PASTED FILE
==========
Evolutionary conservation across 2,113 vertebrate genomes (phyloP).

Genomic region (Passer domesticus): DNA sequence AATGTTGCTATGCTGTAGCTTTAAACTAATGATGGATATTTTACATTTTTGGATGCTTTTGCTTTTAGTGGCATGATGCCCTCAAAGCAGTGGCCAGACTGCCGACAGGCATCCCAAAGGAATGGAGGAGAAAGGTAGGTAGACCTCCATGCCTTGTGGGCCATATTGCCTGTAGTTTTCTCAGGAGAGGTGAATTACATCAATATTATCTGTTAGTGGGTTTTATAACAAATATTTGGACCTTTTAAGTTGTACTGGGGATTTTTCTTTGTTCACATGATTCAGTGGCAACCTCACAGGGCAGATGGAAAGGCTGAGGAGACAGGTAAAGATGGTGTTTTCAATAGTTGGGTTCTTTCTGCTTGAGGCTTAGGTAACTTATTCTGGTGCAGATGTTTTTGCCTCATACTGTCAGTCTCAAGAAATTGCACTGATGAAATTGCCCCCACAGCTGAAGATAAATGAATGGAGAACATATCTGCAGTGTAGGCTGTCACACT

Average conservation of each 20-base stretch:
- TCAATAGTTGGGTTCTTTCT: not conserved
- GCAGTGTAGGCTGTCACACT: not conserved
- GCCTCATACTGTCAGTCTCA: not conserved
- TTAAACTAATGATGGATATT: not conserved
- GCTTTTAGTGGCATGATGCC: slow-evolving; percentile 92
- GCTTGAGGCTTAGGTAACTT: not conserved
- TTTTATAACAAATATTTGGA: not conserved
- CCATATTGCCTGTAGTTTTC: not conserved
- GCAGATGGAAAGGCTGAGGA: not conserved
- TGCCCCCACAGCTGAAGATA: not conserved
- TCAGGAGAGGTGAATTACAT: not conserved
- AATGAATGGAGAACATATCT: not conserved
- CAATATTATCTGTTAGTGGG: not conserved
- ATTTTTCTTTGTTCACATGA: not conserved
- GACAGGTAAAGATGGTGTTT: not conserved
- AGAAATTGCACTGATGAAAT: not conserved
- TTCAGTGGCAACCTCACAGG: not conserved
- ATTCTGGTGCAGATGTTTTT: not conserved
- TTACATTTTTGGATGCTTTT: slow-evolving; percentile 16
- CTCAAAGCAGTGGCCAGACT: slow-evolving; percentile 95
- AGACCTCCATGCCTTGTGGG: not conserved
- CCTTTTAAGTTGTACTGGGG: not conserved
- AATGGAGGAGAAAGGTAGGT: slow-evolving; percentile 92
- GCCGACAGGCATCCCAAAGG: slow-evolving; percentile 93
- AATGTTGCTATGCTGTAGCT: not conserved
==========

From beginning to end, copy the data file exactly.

Evolutionary conservation across 2,113 vertebrate genomes (phyloP).

Genomic region (Passer domesticus): DNA sequence AATGTTGCTATGCTGTAGCTTTAAACTAATGATGGATATTTTACATTTTTGGATGCTTTTGCTTTTAGTGGCATGATGCCCTCAAAGCAGTGGCCAGACTGCCGACAGGCATCCCAAAGGAATGGAGGAGAAAGGTAGGTAGACCTCCATGCCTTGTGGGCCATATTGCCTGTAGTTTTCTCAGGAGAGGTGAATTACATCAATATTATCTGTTAGTGGGTTTTATAACAAATATTTGGACCTTTTAAGTTGTACTGGGGATTTTTCTTTGTTCACATGATTCAGTGGCAACCTCACAGGGCAGATGGAAAGGCTGAGGAGACAGGTAAAGATGGTGTTTTCAATAGTTGGGTTCTTTCTGCTTGAGGCTTAGGTAACTTATTCTGGTGCAGATGTTTTTGCCTCATACTGTCAGTCTCAAGAAATTGCACTGATGAAATTGCCCCCACAGCTGAAGATAAATGAATGGAGAACATATCTGCAGTGTAGGCTGTCACACT

Average conservation of each 20-base stretch:
- TCAATAGTTGGGTTCTTTCT: not conserved
- GCAGTGTAGGCTGTCACACT: not conserved
- GCCTCATACTGTCAGTCTCA: not conserved
- TTAAACTAATGATGGATATT: not conserved
- GCTTTTAGTGGCATGATGCC: slow-evolving; percentile 92
- GCTTGAGGCTTAGGTAACTT: not conserved
- TTTTATAACAAATATTTGGA: not conserved
- CCATATTGCCTGTAGTTTTC: not conserved
- GCAGATGGAAAGGCTGAGGA: not conserved
- TGCCCCCACAGCTGAAGATA: not conserved
- TCAGGAGAGGTGAATTACAT: not conserved
- AATGAATGGAGAACATATCT: not conserved
- CAATATTATCTGTTAGTGGG: not conserved
- ATTTTTCTTTGTTCACATGA: not conserved
- GACAGGTAAAGATGGTGTTT: not conserved
- AGAAATTGCACTGATGAAAT: not conserved
- TTCAGTGGCAACCTCACAGG: not conserved
- ATTCTGGTGCAGATGTTTTT: not conserved
- TTACATTTTTGGATGCTTTT: slow-evolving; percentile 16
- CTCAAAGCAGTGGCCAGACT: slow-evolving; percentile 95
- AGACCTCCATGCCTTGTGGG: not conserved
- CCTTTTAAGTTGTACTGGGG: not conserved
- AATGGAGGAGAAAGGTAGGT: slow-evolving; percentile 92
- GCCGACAGGCATCCCAAAGG: slow-evolving; percentile 93
- AATGTTGCTATGCTGTAGCT: not conserved